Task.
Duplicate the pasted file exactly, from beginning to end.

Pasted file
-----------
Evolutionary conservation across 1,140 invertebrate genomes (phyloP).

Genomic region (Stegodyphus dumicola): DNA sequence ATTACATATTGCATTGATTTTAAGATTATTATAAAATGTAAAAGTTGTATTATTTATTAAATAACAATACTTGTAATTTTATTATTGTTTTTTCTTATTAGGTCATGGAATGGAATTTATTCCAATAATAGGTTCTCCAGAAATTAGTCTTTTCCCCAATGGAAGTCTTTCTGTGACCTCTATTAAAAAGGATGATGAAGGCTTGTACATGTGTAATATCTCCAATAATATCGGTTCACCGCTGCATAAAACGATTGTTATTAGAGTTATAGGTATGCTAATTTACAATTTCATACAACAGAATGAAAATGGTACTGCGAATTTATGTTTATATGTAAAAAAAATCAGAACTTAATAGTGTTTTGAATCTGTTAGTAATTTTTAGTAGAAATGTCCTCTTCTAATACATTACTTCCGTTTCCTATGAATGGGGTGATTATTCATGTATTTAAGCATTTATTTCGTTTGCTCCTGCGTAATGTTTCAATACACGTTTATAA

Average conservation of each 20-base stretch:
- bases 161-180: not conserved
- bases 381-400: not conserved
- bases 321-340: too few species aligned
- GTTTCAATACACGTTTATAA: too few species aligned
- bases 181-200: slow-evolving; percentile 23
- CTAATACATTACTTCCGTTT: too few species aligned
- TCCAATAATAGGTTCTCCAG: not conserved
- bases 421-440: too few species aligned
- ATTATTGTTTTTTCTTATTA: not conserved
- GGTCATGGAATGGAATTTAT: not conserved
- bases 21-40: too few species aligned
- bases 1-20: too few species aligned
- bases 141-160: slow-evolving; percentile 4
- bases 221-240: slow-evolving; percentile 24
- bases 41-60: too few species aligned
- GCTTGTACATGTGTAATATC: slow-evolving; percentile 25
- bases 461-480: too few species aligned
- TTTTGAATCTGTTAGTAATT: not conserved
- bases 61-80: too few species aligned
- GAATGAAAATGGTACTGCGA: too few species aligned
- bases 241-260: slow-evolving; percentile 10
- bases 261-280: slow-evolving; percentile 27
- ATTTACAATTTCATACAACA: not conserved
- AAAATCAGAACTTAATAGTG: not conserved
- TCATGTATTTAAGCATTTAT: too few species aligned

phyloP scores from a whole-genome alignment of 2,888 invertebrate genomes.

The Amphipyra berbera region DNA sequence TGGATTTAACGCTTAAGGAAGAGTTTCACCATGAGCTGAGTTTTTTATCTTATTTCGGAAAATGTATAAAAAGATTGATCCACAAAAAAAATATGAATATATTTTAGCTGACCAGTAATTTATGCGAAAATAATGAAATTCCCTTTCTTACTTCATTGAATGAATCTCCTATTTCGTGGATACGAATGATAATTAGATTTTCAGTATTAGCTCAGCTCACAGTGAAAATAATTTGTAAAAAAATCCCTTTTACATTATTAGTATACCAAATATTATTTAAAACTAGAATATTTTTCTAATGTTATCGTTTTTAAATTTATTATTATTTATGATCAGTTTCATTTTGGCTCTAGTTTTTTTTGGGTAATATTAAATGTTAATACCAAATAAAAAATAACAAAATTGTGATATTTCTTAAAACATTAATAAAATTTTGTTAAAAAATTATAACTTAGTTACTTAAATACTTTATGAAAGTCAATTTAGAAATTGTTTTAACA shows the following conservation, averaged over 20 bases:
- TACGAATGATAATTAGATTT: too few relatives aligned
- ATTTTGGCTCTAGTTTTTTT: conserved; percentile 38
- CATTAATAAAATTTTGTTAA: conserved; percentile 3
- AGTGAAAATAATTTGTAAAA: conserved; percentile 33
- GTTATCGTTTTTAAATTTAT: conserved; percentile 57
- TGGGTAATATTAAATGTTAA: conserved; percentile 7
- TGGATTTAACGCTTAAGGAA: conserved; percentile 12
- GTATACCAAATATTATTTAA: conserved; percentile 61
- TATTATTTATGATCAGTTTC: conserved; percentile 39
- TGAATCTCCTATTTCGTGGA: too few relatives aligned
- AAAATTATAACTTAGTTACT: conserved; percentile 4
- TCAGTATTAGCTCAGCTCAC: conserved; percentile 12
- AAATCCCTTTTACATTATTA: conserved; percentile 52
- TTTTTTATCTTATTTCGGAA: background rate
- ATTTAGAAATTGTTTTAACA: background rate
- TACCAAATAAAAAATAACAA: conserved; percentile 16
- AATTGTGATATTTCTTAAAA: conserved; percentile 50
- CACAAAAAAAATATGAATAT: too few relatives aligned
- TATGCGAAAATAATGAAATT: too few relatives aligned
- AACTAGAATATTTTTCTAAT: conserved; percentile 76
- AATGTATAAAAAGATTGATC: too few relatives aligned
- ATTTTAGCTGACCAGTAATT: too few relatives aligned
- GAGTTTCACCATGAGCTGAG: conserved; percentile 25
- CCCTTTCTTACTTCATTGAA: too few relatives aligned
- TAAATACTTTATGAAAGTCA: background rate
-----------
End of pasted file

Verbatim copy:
Evolutionary conservation across 1,140 invertebrate genomes (phyloP).

Genomic region (Stegodyphus dumicola): DNA sequence ATTACATATTGCATTGATTTTAAGATTATTATAAAATGTAAAAGTTGTATTATTTATTAAATAACAATACTTGTAATTTTATTATTGTTTTTTCTTATTAGGTCATGGAATGGAATTTATTCCAATAATAGGTTCTCCAGAAATTAGTCTTTTCCCCAATGGAAGTCTTTCTGTGACCTCTATTAAAAAGGATGATGAAGGCTTGTACATGTGTAATATCTCCAATAATATCGGTTCACCGCTGCATAAAACGATTGTTATTAGAGTTATAGGTATGCTAATTTACAATTTCATACAACAGAATGAAAATGGTACTGCGAATTTATGTTTATATGTAAAAAAAATCAGAACTTAATAGTGTTTTGAATCTGTTAGTAATTTTTAGTAGAAATGTCCTCTTCTAATACATTACTTCCGTTTCCTATGAATGGGGTGATTATTCATGTATTTAAGCATTTATTTCGTTTGCTCCTGCGTAATGTTTCAATACACGTTTATAA

Average conservation of each 20-base stretch:
- bases 161-180: not conserved
- bases 381-400: not conserved
- bases 321-340: too few species aligned
- GTTTCAATACACGTTTATAA: too few species aligned
- bases 181-200: slow-evolving; percentile 23
- CTAATACATTACTTCCGTTT: too few species aligned
- TCCAATAATAGGTTCTCCAG: not conserved
- bases 421-440: too few species aligned
- ATTATTGTTTTTTCTTATTA: not conserved
- GGTCATGGAATGGAATTTAT: not conserved
- bases 21-40: too few species aligned
- bases 1-20: too few species aligned
- bases 141-160: slow-evolving; percentile 4
- bases 221-240: slow-evolving; percentile 24
- bases 41-60: too few species aligned
- GCTTGTACATGTGTAATATC: slow-evolving; percentile 25
- bases 461-480: too few species aligned
- TTTTGAATCTGTTAGTAATT: not conserved
- bases 61-80: too few species aligned
- GAATGAAAATGGTACTGCGA: too few species aligned
- bases 241-260: slow-evolving; percentile 10
- bases 261-280: slow-evolving; percentile 27
- ATTTACAATTTCATACAACA: not conserved
- AAAATCAGAACTTAATAGTG: not conserved
- TCATGTATTTAAGCATTTAT: too few species aligned

phyloP scores from a whole-genome alignment of 2,888 invertebrate genomes.

The Amphipyra berbera region DNA sequence TGGATTTAACGCTTAAGGAAGAGTTTCACCATGAGCTGAGTTTTTTATCTTATTTCGGAAAATGTATAAAAAGATTGATCCACAAAAAAAATATGAATATATTTTAGCTGACCAGTAATTTATGCGAAAATAATGAAATTCCCTTTCTTACTTCATTGAATGAATCTCCTATTTCGTGGATACGAATGATAATTAGATTTTCAGTATTAGCTCAGCTCACAGTGAAAATAATTTGTAAAAAAATCCCTTTTACATTATTAGTATACCAAATATTATTTAAAACTAGAATATTTTTCTAATGTTATCGTTTTTAAATTTATTATTATTTATGATCAGTTTCATTTTGGCTCTAGTTTTTTTTGGGTAATATTAAATGTTAATACCAAATAAAAAATAACAAAATTGTGATATTTCTTAAAACATTAATAAAATTTTGTTAAAAAATTATAACTTAGTTACTTAAATACTTTATGAAAGTCAATTTAGAAATTGTTTTAACA shows the following conservation, averaged over 20 bases:
- TACGAATGATAATTAGATTT: too few relatives aligned
- ATTTTGGCTCTAGTTTTTTT: conserved; percentile 38
- CATTAATAAAATTTTGTTAA: conserved; percentile 3
- AGTGAAAATAATTTGTAAAA: conserved; percentile 33
- GTTATCGTTTTTAAATTTAT: conserved; percentile 57
- TGGGTAATATTAAATGTTAA: conserved; percentile 7
- TGGATTTAACGCTTAAGGAA: conserved; percentile 12
- GTATACCAAATATTATTTAA: conserved; percentile 61
- TATTATTTATGATCAGTTTC: conserved; percentile 39
- TGAATCTCCTATTTCGTGGA: too few relatives aligned
- AAAATTATAACTTAGTTACT: conserved; percentile 4
- TCAGTATTAGCTCAGCTCAC: conserved; percentile 12
- AAATCCCTTTTACATTATTA: conserved; percentile 52
- TTTTTTATCTTATTTCGGAA: background rate
- ATTTAGAAATTGTTTTAACA: background rate
- TACCAAATAAAAAATAACAA: conserved; percentile 16
- AATTGTGATATTTCTTAAAA: conserved; percentile 50
- CACAAAAAAAATATGAATAT: too few relatives aligned
- TATGCGAAAATAATGAAATT: too few relatives aligned
- AACTAGAATATTTTTCTAAT: conserved; percentile 76
- AATGTATAAAAAGATTGATC: too few relatives aligned
- ATTTTAGCTGACCAGTAATT: too few relatives aligned
- GAGTTTCACCATGAGCTGAG: conserved; percentile 25
- CCCTTTCTTACTTCATTGAA: too few relatives aligned
- TAAATACTTTATGAAAGTCA: background rate